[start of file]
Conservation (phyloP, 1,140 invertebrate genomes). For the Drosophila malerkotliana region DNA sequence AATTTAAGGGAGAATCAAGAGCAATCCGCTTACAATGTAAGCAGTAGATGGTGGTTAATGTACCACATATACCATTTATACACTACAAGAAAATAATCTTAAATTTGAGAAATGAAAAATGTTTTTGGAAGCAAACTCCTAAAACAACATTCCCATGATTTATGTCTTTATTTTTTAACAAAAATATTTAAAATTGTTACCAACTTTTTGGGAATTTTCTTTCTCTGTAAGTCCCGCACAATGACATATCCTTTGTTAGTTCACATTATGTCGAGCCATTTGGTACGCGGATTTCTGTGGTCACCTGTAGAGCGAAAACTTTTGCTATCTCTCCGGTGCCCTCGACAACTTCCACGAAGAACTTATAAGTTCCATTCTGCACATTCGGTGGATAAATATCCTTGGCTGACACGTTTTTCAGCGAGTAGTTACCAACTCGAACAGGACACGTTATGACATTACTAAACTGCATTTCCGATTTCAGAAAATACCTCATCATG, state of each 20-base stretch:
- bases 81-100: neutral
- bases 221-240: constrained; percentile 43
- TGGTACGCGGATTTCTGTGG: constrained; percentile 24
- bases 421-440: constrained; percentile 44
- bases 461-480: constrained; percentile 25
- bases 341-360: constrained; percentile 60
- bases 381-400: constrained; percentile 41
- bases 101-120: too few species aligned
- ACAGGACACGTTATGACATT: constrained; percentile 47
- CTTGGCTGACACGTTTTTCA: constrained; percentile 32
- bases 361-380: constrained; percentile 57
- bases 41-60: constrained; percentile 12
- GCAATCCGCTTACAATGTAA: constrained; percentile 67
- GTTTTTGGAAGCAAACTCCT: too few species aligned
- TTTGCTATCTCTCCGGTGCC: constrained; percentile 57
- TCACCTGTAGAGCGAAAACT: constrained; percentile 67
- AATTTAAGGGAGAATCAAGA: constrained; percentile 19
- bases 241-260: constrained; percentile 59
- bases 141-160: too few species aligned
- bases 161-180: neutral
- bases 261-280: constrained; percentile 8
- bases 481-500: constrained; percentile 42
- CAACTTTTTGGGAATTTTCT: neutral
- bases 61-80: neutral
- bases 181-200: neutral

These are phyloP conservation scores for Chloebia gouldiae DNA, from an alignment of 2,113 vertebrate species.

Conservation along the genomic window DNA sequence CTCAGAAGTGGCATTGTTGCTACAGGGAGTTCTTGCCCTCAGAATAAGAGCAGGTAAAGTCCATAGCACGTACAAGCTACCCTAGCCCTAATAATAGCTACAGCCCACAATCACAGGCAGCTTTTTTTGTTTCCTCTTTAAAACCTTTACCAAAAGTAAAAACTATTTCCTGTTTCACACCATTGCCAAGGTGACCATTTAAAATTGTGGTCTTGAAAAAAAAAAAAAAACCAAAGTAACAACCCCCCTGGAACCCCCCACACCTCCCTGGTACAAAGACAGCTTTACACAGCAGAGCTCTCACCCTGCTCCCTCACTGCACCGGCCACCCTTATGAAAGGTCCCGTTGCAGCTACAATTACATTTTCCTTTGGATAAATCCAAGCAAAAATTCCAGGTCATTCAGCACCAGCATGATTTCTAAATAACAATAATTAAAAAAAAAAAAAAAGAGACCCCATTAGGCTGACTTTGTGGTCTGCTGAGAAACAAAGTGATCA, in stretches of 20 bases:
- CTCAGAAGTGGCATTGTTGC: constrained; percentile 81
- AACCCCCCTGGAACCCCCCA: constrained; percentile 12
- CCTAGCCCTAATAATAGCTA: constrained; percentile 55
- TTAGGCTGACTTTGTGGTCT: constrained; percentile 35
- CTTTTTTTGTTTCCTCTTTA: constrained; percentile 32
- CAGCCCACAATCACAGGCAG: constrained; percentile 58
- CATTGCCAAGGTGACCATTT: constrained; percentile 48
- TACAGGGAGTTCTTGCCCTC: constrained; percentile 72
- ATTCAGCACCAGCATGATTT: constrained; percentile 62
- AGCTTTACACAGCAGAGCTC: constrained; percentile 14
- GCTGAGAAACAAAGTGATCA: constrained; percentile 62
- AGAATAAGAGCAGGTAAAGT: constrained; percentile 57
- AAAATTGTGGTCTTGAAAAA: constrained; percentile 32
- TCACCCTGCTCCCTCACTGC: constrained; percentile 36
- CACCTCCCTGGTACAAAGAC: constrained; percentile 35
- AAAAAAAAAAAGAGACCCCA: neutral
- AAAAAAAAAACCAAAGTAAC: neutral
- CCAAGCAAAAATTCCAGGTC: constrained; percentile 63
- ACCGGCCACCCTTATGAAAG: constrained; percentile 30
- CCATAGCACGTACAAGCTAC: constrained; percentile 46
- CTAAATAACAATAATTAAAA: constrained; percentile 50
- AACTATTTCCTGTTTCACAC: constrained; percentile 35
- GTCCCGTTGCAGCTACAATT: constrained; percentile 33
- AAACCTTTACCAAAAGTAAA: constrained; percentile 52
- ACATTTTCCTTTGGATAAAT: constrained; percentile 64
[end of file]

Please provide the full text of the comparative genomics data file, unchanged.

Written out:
Conservation (phyloP, 1,140 invertebrate genomes). For the Drosophila malerkotliana region DNA sequence AATTTAAGGGAGAATCAAGAGCAATCCGCTTACAATGTAAGCAGTAGATGGTGGTTAATGTACCACATATACCATTTATACACTACAAGAAAATAATCTTAAATTTGAGAAATGAAAAATGTTTTTGGAAGCAAACTCCTAAAACAACATTCCCATGATTTATGTCTTTATTTTTTAACAAAAATATTTAAAATTGTTACCAACTTTTTGGGAATTTTCTTTCTCTGTAAGTCCCGCACAATGACATATCCTTTGTTAGTTCACATTATGTCGAGCCATTTGGTACGCGGATTTCTGTGGTCACCTGTAGAGCGAAAACTTTTGCTATCTCTCCGGTGCCCTCGACAACTTCCACGAAGAACTTATAAGTTCCATTCTGCACATTCGGTGGATAAATATCCTTGGCTGACACGTTTTTCAGCGAGTAGTTACCAACTCGAACAGGACACGTTATGACATTACTAAACTGCATTTCCGATTTCAGAAAATACCTCATCATG, state of each 20-base stretch:
- bases 81-100: neutral
- bases 221-240: constrained; percentile 43
- TGGTACGCGGATTTCTGTGG: constrained; percentile 24
- bases 421-440: constrained; percentile 44
- bases 461-480: constrained; percentile 25
- bases 341-360: constrained; percentile 60
- bases 381-400: constrained; percentile 41
- bases 101-120: too few species aligned
- ACAGGACACGTTATGACATT: constrained; percentile 47
- CTTGGCTGACACGTTTTTCA: constrained; percentile 32
- bases 361-380: constrained; percentile 57
- bases 41-60: constrained; percentile 12
- GCAATCCGCTTACAATGTAA: constrained; percentile 67
- GTTTTTGGAAGCAAACTCCT: too few species aligned
- TTTGCTATCTCTCCGGTGCC: constrained; percentile 57
- TCACCTGTAGAGCGAAAACT: constrained; percentile 67
- AATTTAAGGGAGAATCAAGA: constrained; percentile 19
- bases 241-260: constrained; percentile 59
- bases 141-160: too few species aligned
- bases 161-180: neutral
- bases 261-280: constrained; percentile 8
- bases 481-500: constrained; percentile 42
- CAACTTTTTGGGAATTTTCT: neutral
- bases 61-80: neutral
- bases 181-200: neutral

These are phyloP conservation scores for Chloebia gouldiae DNA, from an alignment of 2,113 vertebrate species.

Conservation along the genomic window DNA sequence CTCAGAAGTGGCATTGTTGCTACAGGGAGTTCTTGCCCTCAGAATAAGAGCAGGTAAAGTCCATAGCACGTACAAGCTACCCTAGCCCTAATAATAGCTACAGCCCACAATCACAGGCAGCTTTTTTTGTTTCCTCTTTAAAACCTTTACCAAAAGTAAAAACTATTTCCTGTTTCACACCATTGCCAAGGTGACCATTTAAAATTGTGGTCTTGAAAAAAAAAAAAAAACCAAAGTAACAACCCCCCTGGAACCCCCCACACCTCCCTGGTACAAAGACAGCTTTACACAGCAGAGCTCTCACCCTGCTCCCTCACTGCACCGGCCACCCTTATGAAAGGTCCCGTTGCAGCTACAATTACATTTTCCTTTGGATAAATCCAAGCAAAAATTCCAGGTCATTCAGCACCAGCATGATTTCTAAATAACAATAATTAAAAAAAAAAAAAAAGAGACCCCATTAGGCTGACTTTGTGGTCTGCTGAGAAACAAAGTGATCA, in stretches of 20 bases:
- CTCAGAAGTGGCATTGTTGC: constrained; percentile 81
- AACCCCCCTGGAACCCCCCA: constrained; percentile 12
- CCTAGCCCTAATAATAGCTA: constrained; percentile 55
- TTAGGCTGACTTTGTGGTCT: constrained; percentile 35
- CTTTTTTTGTTTCCTCTTTA: constrained; percentile 32
- CAGCCCACAATCACAGGCAG: constrained; percentile 58
- CATTGCCAAGGTGACCATTT: constrained; percentile 48
- TACAGGGAGTTCTTGCCCTC: constrained; percentile 72
- ATTCAGCACCAGCATGATTT: constrained; percentile 62
- AGCTTTACACAGCAGAGCTC: constrained; percentile 14
- GCTGAGAAACAAAGTGATCA: constrained; percentile 62
- AGAATAAGAGCAGGTAAAGT: constrained; percentile 57
- AAAATTGTGGTCTTGAAAAA: constrained; percentile 32
- TCACCCTGCTCCCTCACTGC: constrained; percentile 36
- CACCTCCCTGGTACAAAGAC: constrained; percentile 35
- AAAAAAAAAAAGAGACCCCA: neutral
- AAAAAAAAAACCAAAGTAAC: neutral
- CCAAGCAAAAATTCCAGGTC: constrained; percentile 63
- ACCGGCCACCCTTATGAAAG: constrained; percentile 30
- CCATAGCACGTACAAGCTAC: constrained; percentile 46
- CTAAATAACAATAATTAAAA: constrained; percentile 50
- AACTATTTCCTGTTTCACAC: constrained; percentile 35
- GTCCCGTTGCAGCTACAATT: constrained; percentile 33
- AAACCTTTACCAAAAGTAAA: constrained; percentile 52
- ACATTTTCCTTTGGATAAAT: constrained; percentile 64